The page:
It was a day of firsts for our little dachshund–he learned to swim and dig!

Despite the gray and rainy weather, we took off for the coast this weekend and spent the day on Mornington Peninsula.  Kelly & Adam had suggested lunch at Montalto Vineyard, which has received an Aussie “chef’s hat” (the equivalent of a Michelin star) for its restaurant concoctions and has an award-winning Pinot Noir available at its cellar door.

So on Saturday we rented a car and headed down south of the city.  First, we dropped in on the T’Gallant winery to stock up on a few of our favorite wines for the impending visit from the (in-law) Whites, then we spent the afternoon tasting, noshing, and traipsing around the muddy Montalto grounds.  Check out the full pictures here.

During Leah & Jordan’s recent trip, we rented a 4-sleeper campervan and embarked on a vacation, Aussie-style.  Roadtrip!  After deciding in the 24th hour to completely change our course, we set off on the tantilizingly close and beautiful Great Ocean Road for a 5-day adventure.

It was… spectacular. We were so happy to have shared these moments with Leah and Jordan, as we saw more native wildlife in 5 days than we have in our 9 months traveling around this great land.  And all no more than a 3-hours drive away!  It was a trip to be remembered.  The narrated story is on the out and about page, and a full slate of pictures up on the photos page.

More to come of our continued adventures in Melbourne proper when we returned from the great ocean road(trip)…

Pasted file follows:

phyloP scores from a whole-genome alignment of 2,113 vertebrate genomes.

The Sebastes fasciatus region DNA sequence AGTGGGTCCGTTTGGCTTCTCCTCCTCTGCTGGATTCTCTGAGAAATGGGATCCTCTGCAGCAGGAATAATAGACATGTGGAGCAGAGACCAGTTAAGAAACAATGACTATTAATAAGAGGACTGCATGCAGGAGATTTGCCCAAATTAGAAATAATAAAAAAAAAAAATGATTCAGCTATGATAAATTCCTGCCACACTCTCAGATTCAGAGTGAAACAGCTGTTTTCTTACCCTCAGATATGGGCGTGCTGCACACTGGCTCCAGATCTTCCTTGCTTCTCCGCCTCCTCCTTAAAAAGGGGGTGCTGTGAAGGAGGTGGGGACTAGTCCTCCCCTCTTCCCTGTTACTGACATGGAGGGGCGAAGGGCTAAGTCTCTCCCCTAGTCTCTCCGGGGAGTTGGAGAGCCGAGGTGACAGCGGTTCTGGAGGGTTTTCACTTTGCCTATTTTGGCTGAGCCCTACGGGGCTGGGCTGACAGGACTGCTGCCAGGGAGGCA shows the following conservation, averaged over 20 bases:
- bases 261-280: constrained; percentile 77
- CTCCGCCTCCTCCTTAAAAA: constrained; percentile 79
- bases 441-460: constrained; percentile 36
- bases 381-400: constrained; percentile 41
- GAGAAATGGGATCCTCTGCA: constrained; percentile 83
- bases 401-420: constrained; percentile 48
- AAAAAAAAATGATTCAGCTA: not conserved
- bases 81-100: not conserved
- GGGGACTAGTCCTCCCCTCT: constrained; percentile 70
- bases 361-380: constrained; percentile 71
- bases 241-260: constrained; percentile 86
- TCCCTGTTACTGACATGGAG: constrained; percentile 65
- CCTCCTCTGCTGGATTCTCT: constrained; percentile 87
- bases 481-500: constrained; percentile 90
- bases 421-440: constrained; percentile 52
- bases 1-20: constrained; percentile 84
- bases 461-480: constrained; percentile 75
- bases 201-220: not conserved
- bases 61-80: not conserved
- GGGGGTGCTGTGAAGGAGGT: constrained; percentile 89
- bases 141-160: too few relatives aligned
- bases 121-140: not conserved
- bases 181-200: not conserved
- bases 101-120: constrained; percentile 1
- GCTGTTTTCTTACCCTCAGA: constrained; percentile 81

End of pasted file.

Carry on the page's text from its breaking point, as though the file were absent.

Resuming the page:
As the end of the year approaches, Greg, having just discovered he receives a yearly allotment of S&C funds for junior associate “development”, generously offered to take us out  for an amazing afternoon lunch at a vineyard, the Vines.  So, on Sunday morning Greg, Adrianna, Krisztian, Steve and I set out for the south east coast, an hour and a half south of the CBD in Melbourne, to the Mornington Peninsula. 

The main event was a bit disappointing.  Vines of Red Hill boasts all farm fresh organic food raised on French Island (a virtual nature preserve just off the coast) selected seasonally and daily to create a perfect dining experience.  Although my food was great (for entree, a spin on eggs benedict (duck egg, prosciutto and brioche) with Kurasodoi beef topped with pate for a main, accompanied by a robust, complex pinot noir, and tart cherry soup and fig gratin for dessert, with cappuccino (served with a coconut merengue)), not everyone was so lucky.  Steve and Greg had large chunks of fat with a few strings of beef in there somewhere for mains, and though almost everyone got the eggs benedict for an entree, not everyone was a fan of the spicy Hollandaise spiked with curry.  Service was slow, and apologies were not forthcoming for the lousy meat.  Sorry Vines, I thoroughly wanted to write a raving review to post on “eats”, but no can do.

But, our backup plan to see a bit more of the peninsula before heading back to the city was a spectacular success.  Unfilfilled by our meal, we headed to Cape Schanck, the southern-most tip of the peninsula.  Extremely windy, with extremely beautiful sweeping vistas of the coast and cliff-crashing waves, I was quite pleased with how the afternoon turned out.  More pictures on the out and about page.